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network slicing

Contributor(s): Matthew Haughn

Network slicing is the separation of multiple virtual networks that operate on the same physical hardware for different applications, services or purposes. This form of virtual network architecture combines principles behind software defined networking (SDN) and network functions virtualization (NFV) on a fixed network to increase flexibility.

Network slicing separates the control plane (CP) from the user plane to move user plane functionality towards the network edge. Each network slice can have its own architecture, provisioning management and security that supports a particular use case. Functions such as speed, capacity, connectivity and coverage are allocated to meet the requirements of its primary objective.  

Providing the connection has low latency and adequate bandwidth, the prioritization of different tasks can be performed on a software level division of the network. The slices that occupy a single physical network are separated, meaning traffic and security breaches from one slice cannot interfere with another slice.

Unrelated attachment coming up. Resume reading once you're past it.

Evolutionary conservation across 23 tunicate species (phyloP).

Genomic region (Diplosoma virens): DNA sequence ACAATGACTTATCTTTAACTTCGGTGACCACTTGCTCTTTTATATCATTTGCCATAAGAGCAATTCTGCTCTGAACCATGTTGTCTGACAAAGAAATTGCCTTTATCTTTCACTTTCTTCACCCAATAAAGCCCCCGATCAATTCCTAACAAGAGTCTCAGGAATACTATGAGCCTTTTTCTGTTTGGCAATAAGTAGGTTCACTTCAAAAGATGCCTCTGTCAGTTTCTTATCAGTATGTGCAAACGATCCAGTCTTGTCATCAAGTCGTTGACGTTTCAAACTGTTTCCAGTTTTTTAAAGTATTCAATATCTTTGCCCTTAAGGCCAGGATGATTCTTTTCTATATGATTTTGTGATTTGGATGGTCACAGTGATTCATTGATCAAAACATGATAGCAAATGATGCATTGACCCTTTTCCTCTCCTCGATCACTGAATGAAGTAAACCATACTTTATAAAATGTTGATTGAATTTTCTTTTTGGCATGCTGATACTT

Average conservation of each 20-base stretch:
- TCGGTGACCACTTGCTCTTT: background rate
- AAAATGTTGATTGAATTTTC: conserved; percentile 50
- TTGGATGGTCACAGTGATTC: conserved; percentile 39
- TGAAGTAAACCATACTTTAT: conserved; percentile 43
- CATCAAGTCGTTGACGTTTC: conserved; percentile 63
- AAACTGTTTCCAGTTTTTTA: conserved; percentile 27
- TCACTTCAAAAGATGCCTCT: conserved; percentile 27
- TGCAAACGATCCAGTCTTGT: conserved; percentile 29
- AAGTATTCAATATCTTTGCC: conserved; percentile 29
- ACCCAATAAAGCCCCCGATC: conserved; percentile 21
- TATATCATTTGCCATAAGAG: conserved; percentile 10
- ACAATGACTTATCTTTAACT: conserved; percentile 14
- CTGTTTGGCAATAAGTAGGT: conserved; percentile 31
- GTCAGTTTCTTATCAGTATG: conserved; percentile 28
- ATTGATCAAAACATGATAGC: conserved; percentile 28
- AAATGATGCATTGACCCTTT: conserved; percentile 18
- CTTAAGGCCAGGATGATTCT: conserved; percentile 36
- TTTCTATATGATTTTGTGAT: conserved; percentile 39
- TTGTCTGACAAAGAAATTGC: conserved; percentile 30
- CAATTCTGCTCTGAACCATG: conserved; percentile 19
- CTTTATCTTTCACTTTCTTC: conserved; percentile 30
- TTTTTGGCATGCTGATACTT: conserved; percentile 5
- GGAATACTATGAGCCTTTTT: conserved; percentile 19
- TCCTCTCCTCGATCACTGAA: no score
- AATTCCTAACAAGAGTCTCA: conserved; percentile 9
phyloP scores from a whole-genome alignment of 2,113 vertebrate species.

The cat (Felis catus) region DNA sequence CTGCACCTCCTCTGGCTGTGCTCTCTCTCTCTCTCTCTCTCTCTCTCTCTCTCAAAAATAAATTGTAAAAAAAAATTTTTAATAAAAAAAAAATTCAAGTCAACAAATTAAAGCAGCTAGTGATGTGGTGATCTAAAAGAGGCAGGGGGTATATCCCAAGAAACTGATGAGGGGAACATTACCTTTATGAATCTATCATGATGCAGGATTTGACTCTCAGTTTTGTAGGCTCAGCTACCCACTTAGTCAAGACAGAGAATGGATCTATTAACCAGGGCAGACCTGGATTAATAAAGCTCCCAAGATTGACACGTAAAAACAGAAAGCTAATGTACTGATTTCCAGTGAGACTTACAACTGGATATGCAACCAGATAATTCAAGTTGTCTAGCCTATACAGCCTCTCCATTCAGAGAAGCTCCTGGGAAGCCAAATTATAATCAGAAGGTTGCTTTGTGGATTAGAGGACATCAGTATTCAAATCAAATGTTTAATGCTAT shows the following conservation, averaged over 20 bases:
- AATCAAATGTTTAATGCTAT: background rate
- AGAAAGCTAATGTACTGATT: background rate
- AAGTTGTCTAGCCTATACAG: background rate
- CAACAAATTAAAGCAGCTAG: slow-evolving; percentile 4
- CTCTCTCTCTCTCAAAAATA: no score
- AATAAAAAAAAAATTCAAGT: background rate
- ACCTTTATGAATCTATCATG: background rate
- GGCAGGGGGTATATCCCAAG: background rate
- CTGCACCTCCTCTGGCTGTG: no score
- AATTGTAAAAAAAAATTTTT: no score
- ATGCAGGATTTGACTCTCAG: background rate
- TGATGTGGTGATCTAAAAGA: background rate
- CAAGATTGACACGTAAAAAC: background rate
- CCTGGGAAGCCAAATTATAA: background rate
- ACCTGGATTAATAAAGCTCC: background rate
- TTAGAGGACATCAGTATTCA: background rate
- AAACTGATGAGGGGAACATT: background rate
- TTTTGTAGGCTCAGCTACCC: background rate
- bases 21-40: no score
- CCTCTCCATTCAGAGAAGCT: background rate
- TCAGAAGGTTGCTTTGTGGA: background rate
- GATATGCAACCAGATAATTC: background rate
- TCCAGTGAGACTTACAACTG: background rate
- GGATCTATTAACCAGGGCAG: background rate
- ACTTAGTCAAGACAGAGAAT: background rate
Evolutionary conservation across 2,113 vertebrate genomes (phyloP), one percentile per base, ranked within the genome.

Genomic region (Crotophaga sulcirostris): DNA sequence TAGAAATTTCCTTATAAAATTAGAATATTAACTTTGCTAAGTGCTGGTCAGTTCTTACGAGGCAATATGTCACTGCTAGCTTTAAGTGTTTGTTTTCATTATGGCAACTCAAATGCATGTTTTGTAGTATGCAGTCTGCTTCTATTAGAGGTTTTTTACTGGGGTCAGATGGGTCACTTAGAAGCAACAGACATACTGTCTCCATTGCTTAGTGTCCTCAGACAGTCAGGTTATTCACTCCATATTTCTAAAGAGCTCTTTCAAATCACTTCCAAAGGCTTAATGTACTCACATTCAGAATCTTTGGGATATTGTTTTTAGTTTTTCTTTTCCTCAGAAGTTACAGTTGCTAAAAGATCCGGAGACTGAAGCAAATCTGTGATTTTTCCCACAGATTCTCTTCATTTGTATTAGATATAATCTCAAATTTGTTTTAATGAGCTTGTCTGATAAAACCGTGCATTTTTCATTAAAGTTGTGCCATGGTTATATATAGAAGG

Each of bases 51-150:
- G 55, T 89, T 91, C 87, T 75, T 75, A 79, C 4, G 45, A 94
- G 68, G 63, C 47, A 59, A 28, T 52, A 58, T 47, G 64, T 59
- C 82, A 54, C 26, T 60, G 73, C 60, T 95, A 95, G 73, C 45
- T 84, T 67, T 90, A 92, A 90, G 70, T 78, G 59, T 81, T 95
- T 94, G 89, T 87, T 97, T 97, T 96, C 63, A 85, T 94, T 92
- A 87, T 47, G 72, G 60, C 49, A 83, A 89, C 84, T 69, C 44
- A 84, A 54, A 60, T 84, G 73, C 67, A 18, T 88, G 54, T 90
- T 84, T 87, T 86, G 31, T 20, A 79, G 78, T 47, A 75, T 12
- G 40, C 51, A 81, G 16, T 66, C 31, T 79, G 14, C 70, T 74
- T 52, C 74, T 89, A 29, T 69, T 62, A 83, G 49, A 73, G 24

One use case of network slicing is cellular vehicle-to-infrastructure communication (C-V2X). At the same time passengers might be watching a high-bandwidth movie, for example, their car maybe sending crucial data that requires low-latency for autonomous driving.

Network slicing is a main feature of 5G networks used to optimize allocation of resources and increase cost and energy efficiencies. In 5G networks, one physical network will often be virtually separated into multiple radio access networks (RANs). Alternatively a single RAN might connect a number of services. This model allows 5G network operators to choose the characteristics needed for different capabilities such as connection density, spectrum efficiency and traffic capacity.

This was last updated in December 2018

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